Opioid pain medication misuse has been covered in the news often over the past 10 years. Doctors have worked to get their patients off opioid prescriptions, but it requires a slow process of weaning off these medicines and finding another way to treat pain.
If an injured worker, who is on opioid prescriptions, begins asking for more medication, then it is time for a doctor to begin regular assessments with the goal of getting off high levels of opioid treatments. A doctor can also tell by how many refills of the prescriptions are occurring, which may mean the patient is abusing the drugs or is already addicted.
In the latter case, the patient will need help from the doctor to wean off the drugs, using a step-by-step process. The patient may have already tried this on their own, but it did not work, especially if there was nothing to take its place. After all, the pain is not going away and that was the problem that started the vicious cycle.
So long as the injury is work-related, then workers’ compensation will pay for treatments needed to reduce or eliminate the use of opioids as part of pain management. In the addictive state, a patient may be advised to enter a rehabilitation center to get off the drugs. The doctor can help with connecting with the right-center for the best kind of treatment for opioid addiction.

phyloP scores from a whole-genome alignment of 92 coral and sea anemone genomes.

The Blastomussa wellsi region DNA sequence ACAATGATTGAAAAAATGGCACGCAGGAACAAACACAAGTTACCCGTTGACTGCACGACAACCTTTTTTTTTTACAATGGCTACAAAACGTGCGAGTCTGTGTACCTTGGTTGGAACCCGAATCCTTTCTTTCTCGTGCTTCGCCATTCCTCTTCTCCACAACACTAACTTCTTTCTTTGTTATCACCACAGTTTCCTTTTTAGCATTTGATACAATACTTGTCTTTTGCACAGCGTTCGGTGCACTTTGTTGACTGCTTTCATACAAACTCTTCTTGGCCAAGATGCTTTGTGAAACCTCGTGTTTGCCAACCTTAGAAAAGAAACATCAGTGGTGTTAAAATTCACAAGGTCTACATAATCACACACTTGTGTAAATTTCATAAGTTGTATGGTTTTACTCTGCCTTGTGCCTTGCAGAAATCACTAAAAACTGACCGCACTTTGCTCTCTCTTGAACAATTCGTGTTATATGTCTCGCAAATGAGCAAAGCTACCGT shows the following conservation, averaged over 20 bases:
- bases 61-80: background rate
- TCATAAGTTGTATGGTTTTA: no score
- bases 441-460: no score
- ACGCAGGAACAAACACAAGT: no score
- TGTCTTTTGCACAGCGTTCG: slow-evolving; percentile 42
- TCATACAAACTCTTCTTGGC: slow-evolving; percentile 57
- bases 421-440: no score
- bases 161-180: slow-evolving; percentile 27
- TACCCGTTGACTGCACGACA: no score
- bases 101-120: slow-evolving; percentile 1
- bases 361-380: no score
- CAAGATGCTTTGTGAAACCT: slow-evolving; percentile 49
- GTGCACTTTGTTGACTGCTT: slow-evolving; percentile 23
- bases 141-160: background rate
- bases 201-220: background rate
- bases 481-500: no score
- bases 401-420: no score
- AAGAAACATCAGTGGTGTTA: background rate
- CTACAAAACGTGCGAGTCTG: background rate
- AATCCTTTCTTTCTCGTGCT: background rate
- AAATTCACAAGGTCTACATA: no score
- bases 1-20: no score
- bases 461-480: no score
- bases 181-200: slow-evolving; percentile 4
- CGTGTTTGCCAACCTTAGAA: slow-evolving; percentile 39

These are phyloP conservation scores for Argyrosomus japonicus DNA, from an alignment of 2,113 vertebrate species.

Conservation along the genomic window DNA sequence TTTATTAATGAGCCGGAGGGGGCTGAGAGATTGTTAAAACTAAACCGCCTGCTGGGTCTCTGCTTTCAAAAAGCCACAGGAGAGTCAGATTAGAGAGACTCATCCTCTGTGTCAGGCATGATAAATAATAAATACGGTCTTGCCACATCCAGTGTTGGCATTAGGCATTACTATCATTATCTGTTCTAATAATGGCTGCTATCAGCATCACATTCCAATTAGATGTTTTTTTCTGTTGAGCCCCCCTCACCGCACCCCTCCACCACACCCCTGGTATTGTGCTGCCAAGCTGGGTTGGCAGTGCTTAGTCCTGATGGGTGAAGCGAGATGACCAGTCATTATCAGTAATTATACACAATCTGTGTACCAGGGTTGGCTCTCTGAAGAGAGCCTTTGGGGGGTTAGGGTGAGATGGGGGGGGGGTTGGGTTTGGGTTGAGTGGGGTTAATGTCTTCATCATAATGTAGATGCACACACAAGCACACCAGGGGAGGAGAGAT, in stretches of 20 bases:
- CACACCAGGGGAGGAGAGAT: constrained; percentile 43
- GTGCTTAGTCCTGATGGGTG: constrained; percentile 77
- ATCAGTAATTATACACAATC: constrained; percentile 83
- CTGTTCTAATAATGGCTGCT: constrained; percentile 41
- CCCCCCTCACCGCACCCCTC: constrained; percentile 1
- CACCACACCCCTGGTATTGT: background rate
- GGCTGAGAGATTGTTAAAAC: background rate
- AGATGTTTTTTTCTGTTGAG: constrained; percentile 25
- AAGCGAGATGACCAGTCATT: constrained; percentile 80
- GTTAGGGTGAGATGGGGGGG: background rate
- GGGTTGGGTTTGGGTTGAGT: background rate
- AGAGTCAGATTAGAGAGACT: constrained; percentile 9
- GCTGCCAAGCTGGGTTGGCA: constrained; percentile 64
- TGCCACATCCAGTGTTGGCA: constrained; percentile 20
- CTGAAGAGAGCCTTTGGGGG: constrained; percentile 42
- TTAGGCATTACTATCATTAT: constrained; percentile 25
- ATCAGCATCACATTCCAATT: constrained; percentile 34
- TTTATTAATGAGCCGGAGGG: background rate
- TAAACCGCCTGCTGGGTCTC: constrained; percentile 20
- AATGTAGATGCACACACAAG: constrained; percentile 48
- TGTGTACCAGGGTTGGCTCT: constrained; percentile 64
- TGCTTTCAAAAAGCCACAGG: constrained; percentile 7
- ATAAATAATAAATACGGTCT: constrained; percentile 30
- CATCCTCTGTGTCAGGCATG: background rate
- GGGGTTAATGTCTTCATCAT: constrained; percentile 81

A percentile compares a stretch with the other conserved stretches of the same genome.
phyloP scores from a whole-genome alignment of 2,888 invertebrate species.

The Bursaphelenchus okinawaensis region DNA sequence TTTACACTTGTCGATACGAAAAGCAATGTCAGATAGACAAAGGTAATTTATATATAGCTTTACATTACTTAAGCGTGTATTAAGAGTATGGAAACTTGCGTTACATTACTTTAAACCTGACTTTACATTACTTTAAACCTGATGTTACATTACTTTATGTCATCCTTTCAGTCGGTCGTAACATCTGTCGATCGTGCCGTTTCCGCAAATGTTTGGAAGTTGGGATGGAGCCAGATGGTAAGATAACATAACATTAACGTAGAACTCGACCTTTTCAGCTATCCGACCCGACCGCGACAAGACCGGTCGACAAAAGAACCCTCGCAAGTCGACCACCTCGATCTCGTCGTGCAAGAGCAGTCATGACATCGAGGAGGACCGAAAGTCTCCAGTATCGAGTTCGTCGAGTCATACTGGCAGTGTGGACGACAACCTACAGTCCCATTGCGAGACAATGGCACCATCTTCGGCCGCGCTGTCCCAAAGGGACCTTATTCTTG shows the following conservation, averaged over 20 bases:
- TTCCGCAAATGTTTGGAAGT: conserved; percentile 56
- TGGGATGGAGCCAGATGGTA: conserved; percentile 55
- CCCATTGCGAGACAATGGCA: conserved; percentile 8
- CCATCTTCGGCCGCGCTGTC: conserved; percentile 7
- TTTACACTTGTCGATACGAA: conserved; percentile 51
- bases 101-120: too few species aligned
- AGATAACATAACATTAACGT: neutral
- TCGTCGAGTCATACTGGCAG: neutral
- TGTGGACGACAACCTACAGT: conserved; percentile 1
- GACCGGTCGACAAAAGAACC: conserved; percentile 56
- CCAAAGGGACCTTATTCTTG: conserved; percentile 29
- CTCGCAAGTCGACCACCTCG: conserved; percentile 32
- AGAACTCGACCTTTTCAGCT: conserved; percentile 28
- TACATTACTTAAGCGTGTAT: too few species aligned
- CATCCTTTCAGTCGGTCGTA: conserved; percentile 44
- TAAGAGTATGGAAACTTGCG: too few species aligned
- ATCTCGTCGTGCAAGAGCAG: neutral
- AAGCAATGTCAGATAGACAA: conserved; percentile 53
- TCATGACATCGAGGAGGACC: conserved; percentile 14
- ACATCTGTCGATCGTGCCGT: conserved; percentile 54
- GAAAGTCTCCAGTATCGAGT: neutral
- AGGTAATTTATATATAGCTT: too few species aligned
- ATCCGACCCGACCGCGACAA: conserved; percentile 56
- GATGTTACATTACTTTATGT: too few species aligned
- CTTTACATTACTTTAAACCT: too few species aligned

A patient with opioid use disorder (OUD), should never be ashamed of taking this step as it will help save the user’s life. The goal is to recover the patient’s ability to return to work (if possible) and remain an asset to the employer. The patient also regains a healthy and happy lifestyle once had before the accident and injury occurred.
According to the Mayo Clinic, if you are just starting with an opioid prescription, take them as ordered by your doctor. If you take them for two weeks, then you can taper down yourself and use something else for pain management. If the pain is already gone before that time, you likely can just taper down and then stop. Check with your doctor first.
If you have been taking them for much longer, try tapering down first yourself. Ask your doctor if you can reduce what you take currently and combine it with Ibuprofen if you still have some pain. Even so, you cannot take too much Ibuprofen as it can damage your stomach and other organs. Your doctor may call you in and do tests as you go through the reduction period.
If you still have severe pain, your doctor may suggest the following alternatives:
When it comes to opioids, abuse of your prescription, and addiction, call your doctor first to get help. Your doctor has connections throughout the medical industry in your area to get you the help you need. When it comes to questions about getting medical treatment related to your worker’s compensation claim, connect with an Arizona workers’ compensation attorney.
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